The Nurse is defined by the University of North Carolina as “the leader in providing compassionate, quality care, focusing on the unique needs of patients and their families.” It goes on to define the Nurse as someone who “collaborates with patients families and other health team members to plan and provide Nursing care that will achieve an optimal level of health and wellness, or when this is not possible, support the experience of loss and death.” I completely agree with these statements. Deciding to take on the role of a Nurse shows the selflessness of the person. It is making the decision to put someone else before one’s self. It is the act of transforming from whatever type of person they are on the outside of the work place, and becoming someone who is non-judgmental, optimistic, positive, caring, empathetic and has the understanding ability to be able to provide care while respecting the patient’s wishes and beliefs. I feel as if certain characteristics of the Nurse are not taught. These are personality traits that we are born with and whether or not we utilize them, is up to us. Other Characteristics of the Nursing role, I feel are obtained by training and education.
For example, inserting a Foley catheter, or any sterile procedure for this matter, training has to take place for the Nurse to properly insert the catheter. We have to be trained how to properly open the package, how to move so that sterility isn’t broken and know proper techniques to insert the catheter. The Nurse must be trained on how to do this skill but unless she is educated, then the skill is useless. The Nurse is educate on rationales to each step, i.e.: Why am I doing this?, What am I looking for? What do I do If this happens? How will this affect the patient? Nursing is an incredibly interesting field with many doors of opportunity. It is a field that interests me greatly. There are so many different areas of nursing which makes the learning process never ending. While pursuing my Nursing license, I find it extremely comforting to know that if I ever feel “burnt out” on a specific area of the field, I can move on to different areas. I am not obligated to do the same type of Nursing for the rest of my life. My options are endless. While comparing the roles of the Licensed Practical Nurse in North Carolina versus South Carolina, I was a little surprised at some of the differences. I had a very hard time finding specific skills that an LPN in NC could perform.
We are directed straight other pages which don’t necessarily directly state do’s and don’ts. Some skills with both North Carolina and South Carolina can be performed by the LPN if, and only if, the employer has documentation of proper training, continuing educations courses, verification of skill competency by at least an RN, and frequent evaluation of the Nurse’s competency of completion with the skill being performed, on file. Both states have set rules on how much continuing education is necessary or how frequent the skill competencies should be evaluated. Both States allow the Licensed Practical Nurse to assist in preforming the initial assessment but are not allowed to make nursing diagnoses. They both allow the LPN to verify blood with an RN but LPNs are not allowed to hang blood. Neither state allow the LPN’s to do any pulmonary artery pressure or pronounce death. Also, in South Carolina the Licensed Practical Nurse cannot evaluate or stage pressure ulcers, they can only document on the observations of the ulcer once the RN have evaluated and staged it. In North Carolina, the LPN can first assess and size the wound or ulcer or even change the dressing under a specific order and a Registered Nurse will verify the LPN’s evaluation.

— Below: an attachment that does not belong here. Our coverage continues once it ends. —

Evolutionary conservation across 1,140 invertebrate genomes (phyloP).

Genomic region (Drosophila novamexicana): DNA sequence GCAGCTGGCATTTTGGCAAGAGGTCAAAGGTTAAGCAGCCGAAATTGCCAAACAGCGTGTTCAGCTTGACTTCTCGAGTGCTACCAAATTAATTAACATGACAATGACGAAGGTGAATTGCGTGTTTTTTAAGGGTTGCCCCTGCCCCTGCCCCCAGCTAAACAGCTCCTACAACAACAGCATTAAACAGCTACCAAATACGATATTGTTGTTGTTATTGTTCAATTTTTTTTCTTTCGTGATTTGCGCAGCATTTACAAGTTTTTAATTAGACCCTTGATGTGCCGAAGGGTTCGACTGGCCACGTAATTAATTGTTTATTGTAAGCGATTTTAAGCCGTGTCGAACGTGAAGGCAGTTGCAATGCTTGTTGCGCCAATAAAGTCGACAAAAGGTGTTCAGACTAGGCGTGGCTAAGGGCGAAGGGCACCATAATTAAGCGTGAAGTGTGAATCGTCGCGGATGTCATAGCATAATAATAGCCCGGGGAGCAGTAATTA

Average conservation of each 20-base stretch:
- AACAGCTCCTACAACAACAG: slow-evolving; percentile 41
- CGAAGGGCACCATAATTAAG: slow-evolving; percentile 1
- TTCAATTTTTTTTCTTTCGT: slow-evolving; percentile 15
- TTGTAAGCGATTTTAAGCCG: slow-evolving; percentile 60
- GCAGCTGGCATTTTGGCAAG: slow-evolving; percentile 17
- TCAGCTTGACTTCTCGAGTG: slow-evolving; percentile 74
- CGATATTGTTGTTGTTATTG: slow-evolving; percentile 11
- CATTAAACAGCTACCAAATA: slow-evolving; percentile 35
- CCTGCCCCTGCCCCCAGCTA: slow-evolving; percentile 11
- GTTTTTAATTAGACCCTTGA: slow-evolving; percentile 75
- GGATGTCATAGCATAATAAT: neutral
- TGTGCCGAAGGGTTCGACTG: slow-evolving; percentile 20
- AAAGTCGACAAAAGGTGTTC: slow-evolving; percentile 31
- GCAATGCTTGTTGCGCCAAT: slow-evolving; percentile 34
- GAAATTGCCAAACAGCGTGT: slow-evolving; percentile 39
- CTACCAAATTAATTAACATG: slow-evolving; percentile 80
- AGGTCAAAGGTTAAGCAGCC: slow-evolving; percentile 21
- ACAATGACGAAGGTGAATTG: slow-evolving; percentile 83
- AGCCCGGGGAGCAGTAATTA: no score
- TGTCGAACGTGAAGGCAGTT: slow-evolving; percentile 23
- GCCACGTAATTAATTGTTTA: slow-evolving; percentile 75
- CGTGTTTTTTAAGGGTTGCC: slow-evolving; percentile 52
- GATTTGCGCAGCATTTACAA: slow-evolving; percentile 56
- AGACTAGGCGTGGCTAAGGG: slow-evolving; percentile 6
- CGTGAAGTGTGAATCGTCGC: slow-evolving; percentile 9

South Carolina does not allow LPNs to do any arterial punctures, but they can manage the site; LPN’s in North Carolina can complete arterial punctures for the collection of blood. The two differences that fascinated me the most dealt with acupuncture and cosmetic procedures. In North Carolina, the LPN, or the RN, cannot practice acupuncture. It is prohibited, unless an individual has completed a 3 year postgraduate acupuncture college or training program verified by the state. In South Carolina, an LPN can practice acupuncture under a Licensed Acupuncturist as long as he/she has been trained under the employer, it is documented, and a request to practice has been approved by the state. With cosmetic procedures, in South Carolina a Licensed Practical Nurse can only apply chemical peels with less than twenty percent acid solutions and they may also do a microdermabrasion under a dermatologist. In North Carolina, a Licensed Practical Nurse can do a broad range of skills in the cosmetology field. He/She may give a microdermabrasion, chemical peels, give Botox, collagen injections and laser hair removal. With Botox and Collagen injections affecting the appearance so greatly, it is hard to believe that this is a skill that an LPN can become properly trained on.